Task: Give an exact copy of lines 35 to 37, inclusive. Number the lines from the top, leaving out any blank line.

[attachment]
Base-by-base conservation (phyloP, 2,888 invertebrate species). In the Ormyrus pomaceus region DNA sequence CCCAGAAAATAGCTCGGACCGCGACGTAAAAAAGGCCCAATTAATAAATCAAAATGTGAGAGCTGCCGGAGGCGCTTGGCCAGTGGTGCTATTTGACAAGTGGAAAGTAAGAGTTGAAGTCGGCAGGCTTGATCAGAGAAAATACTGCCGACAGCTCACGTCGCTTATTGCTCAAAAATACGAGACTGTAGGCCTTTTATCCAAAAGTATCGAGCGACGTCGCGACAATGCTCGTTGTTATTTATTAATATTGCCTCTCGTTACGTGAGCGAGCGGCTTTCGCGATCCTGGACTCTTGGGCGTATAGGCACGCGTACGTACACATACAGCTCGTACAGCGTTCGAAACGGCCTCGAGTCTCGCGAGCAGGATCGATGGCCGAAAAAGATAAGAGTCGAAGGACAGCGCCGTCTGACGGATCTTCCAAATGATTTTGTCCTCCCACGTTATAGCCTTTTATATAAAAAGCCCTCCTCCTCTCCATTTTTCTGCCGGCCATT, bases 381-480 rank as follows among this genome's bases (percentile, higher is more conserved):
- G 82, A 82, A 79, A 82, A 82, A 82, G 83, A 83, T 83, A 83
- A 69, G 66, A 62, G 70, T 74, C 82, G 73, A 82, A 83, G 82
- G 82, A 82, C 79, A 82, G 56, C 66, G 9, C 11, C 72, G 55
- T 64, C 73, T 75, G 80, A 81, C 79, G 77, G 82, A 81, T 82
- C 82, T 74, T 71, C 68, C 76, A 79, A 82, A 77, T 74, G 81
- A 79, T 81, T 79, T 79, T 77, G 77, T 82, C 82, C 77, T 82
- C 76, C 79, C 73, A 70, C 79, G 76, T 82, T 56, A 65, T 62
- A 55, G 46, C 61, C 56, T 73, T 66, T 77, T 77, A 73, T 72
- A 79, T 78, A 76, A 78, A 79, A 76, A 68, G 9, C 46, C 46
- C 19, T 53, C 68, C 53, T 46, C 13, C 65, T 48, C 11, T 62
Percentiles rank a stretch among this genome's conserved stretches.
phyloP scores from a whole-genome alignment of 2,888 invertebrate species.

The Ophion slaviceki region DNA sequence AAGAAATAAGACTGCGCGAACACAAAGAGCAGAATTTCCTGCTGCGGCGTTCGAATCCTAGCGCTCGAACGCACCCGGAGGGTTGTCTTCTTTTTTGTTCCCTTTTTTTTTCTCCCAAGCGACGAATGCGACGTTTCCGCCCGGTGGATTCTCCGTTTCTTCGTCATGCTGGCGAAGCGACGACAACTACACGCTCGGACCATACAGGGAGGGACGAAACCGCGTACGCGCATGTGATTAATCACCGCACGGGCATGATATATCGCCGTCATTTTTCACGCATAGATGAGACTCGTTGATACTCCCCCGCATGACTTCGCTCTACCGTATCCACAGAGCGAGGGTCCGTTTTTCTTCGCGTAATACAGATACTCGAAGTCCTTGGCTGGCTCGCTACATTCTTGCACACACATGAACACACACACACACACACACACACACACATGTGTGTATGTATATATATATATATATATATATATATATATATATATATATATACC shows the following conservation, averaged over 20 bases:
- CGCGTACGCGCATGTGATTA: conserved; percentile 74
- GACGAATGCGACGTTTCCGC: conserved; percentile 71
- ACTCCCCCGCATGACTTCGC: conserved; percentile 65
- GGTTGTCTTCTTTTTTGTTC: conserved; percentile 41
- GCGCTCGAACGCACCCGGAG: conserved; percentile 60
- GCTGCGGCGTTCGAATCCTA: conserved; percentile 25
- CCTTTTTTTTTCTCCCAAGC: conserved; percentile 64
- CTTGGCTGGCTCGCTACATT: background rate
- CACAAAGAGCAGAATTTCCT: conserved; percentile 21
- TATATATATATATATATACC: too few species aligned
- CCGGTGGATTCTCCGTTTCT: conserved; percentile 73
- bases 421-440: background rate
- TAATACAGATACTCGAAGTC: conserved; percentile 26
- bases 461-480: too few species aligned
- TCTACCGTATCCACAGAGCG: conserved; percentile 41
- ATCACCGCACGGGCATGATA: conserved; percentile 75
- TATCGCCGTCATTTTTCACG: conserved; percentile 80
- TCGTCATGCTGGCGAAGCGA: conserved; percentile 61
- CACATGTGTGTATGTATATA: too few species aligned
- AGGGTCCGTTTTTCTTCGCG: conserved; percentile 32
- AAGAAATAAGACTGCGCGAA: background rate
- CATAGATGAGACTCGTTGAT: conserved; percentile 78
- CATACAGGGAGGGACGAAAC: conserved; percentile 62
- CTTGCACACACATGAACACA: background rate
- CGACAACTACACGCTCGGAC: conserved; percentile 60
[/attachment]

- AAGAAATAAGACTGCGCGAA: background rate
- CATAGATGAGACTCGTTGAT: conserved; percentile 78
- CATACAGGGAGGGACGAAAC: conserved; percentile 62